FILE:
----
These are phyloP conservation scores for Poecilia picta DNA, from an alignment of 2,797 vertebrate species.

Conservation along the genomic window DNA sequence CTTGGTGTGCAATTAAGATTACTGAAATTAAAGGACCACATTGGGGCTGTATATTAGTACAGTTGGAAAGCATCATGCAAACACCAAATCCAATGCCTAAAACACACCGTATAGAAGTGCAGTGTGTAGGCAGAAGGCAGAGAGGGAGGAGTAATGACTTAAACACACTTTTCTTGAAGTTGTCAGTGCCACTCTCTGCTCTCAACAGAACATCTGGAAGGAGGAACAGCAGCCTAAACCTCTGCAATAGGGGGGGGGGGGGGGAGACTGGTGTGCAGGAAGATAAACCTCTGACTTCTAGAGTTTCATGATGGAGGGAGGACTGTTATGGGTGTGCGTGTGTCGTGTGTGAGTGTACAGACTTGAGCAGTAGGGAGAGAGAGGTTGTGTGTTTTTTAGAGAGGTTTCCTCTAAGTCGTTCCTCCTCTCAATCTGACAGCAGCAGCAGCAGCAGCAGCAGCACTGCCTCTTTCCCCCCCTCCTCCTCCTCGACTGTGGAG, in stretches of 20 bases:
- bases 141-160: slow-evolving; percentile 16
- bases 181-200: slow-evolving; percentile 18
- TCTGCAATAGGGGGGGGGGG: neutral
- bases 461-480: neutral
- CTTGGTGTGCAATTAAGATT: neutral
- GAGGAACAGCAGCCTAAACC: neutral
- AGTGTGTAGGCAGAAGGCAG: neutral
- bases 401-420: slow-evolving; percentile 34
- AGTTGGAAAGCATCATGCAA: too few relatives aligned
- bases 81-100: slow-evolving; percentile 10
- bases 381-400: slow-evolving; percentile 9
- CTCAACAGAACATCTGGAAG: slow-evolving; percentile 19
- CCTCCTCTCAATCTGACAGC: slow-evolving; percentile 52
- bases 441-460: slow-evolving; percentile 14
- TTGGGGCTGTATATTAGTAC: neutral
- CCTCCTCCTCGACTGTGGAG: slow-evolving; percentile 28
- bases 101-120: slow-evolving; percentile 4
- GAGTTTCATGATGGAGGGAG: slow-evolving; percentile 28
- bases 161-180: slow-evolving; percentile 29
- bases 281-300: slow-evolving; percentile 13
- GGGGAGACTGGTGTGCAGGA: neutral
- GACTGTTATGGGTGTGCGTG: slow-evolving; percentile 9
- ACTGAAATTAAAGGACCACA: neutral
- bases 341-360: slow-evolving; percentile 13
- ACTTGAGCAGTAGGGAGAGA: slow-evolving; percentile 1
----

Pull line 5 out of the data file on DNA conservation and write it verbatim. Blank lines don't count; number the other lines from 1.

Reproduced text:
- TCTGCAATAGGGGGGGGGGG: neutral